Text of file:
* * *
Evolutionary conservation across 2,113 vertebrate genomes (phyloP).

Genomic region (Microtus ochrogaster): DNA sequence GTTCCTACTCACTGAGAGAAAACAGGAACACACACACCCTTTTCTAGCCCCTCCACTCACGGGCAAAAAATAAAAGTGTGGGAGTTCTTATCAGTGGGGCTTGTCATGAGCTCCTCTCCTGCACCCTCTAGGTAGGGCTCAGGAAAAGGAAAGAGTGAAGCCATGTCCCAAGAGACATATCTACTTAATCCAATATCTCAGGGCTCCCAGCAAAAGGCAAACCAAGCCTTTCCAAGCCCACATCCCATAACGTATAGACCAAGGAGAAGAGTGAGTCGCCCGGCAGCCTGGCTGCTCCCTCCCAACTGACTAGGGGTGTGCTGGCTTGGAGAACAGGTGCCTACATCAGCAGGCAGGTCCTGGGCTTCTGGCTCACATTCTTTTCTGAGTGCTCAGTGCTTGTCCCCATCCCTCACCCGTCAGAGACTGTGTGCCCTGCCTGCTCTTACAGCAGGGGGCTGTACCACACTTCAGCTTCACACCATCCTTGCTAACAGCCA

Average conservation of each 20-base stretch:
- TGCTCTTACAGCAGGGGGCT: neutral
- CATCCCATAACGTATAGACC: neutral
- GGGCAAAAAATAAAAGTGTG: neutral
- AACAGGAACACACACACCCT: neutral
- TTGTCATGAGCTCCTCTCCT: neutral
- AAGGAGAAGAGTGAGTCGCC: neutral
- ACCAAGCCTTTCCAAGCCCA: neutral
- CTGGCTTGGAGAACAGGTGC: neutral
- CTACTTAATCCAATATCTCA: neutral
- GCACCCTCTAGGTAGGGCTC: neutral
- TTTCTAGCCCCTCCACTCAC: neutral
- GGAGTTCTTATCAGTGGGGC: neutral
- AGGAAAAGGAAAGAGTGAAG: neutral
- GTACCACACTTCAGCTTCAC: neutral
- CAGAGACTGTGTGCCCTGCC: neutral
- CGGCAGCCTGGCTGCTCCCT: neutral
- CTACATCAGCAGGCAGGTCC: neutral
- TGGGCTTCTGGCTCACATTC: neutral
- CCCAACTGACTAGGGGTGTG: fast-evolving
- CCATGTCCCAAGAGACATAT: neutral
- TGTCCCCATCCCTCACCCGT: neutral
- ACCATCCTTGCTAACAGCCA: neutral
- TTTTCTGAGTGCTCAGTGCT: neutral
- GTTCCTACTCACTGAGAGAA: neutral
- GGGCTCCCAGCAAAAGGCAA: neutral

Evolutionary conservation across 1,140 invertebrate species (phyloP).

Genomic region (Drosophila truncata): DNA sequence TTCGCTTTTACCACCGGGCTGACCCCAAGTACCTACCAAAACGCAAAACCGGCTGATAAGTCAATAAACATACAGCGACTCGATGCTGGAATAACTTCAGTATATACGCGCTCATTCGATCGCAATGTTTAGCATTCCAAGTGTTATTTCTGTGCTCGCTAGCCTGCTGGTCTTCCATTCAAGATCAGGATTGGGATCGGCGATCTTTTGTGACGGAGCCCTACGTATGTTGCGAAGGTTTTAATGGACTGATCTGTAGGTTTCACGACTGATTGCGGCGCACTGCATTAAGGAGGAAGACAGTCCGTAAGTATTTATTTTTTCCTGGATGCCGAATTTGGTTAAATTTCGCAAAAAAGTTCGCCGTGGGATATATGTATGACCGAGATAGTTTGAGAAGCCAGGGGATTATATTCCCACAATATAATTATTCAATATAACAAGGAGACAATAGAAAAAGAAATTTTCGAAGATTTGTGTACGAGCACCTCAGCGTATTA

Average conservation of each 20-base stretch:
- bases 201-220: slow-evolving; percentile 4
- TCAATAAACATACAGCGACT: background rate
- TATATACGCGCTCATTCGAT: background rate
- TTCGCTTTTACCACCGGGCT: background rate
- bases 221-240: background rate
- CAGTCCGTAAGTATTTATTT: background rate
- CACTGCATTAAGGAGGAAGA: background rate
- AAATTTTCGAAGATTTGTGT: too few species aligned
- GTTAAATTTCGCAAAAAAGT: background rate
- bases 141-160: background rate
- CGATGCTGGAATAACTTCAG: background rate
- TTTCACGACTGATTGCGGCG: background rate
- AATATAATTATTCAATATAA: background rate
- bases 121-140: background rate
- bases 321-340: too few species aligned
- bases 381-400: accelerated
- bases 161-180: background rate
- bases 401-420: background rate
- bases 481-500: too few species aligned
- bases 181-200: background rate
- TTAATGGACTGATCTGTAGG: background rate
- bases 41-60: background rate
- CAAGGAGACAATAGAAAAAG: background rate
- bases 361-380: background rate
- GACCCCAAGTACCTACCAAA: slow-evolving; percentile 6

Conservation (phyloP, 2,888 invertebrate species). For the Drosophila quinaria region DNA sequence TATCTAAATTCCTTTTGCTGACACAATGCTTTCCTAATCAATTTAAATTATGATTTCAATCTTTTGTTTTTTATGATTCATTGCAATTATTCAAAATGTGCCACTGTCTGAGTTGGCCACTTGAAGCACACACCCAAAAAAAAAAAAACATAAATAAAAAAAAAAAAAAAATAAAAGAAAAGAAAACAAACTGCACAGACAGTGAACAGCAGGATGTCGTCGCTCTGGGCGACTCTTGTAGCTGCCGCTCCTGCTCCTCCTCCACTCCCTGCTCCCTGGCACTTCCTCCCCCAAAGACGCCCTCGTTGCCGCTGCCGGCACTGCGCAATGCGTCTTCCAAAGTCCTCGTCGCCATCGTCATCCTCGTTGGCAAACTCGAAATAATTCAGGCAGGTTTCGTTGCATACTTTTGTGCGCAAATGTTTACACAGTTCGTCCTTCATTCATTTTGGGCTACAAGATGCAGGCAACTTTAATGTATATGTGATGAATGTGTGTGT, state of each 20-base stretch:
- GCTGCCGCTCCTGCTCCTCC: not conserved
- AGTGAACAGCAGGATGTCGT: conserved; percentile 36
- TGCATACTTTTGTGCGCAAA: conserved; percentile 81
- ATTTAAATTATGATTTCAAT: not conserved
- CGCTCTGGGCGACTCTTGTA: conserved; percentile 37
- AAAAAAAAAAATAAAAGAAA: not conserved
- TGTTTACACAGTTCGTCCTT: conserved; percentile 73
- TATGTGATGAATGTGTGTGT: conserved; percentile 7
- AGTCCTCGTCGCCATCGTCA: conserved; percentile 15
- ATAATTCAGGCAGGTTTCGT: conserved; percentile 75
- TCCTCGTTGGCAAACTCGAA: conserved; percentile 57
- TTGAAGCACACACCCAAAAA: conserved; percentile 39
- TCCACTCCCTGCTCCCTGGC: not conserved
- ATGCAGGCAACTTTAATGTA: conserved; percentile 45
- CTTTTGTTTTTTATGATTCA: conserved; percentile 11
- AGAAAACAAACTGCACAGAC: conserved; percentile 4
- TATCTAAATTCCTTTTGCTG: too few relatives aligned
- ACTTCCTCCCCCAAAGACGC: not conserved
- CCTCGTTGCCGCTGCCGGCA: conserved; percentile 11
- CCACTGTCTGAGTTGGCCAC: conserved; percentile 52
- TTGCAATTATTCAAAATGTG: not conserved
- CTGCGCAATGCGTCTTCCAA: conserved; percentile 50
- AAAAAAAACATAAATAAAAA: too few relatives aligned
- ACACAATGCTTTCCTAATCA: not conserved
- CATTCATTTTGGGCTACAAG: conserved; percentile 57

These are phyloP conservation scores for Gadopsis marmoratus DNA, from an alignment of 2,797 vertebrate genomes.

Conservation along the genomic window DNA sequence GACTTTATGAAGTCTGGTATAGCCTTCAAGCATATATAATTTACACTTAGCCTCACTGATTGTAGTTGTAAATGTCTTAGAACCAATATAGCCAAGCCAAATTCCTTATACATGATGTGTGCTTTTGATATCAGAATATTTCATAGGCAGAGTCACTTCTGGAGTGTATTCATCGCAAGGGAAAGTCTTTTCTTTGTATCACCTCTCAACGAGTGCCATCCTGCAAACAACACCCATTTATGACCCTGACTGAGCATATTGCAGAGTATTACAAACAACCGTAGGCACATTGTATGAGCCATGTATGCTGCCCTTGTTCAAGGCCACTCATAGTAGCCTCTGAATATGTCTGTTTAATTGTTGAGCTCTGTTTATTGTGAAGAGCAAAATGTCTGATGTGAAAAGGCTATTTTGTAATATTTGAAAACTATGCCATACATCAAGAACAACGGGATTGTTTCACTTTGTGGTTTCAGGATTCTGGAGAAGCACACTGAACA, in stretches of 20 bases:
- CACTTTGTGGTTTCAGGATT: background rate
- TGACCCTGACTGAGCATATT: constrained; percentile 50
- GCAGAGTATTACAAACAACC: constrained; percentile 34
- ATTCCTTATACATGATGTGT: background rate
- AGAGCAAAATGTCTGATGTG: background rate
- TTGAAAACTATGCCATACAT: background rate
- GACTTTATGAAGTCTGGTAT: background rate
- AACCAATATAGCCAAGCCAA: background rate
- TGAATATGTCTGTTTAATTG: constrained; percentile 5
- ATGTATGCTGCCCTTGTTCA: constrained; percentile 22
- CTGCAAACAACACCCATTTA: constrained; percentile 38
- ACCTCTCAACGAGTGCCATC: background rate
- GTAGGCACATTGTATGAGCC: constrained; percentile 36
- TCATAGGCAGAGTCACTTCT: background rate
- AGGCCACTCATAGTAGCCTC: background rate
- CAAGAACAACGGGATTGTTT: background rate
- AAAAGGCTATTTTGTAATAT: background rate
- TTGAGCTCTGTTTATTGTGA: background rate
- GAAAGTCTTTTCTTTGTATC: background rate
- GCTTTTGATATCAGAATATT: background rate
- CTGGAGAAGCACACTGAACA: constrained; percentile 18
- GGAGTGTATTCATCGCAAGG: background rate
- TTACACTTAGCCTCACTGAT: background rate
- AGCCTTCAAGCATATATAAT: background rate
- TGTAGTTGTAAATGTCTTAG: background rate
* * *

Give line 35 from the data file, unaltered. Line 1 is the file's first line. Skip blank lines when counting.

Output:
- TTCGCTTTTACCACCGGGCT: background rate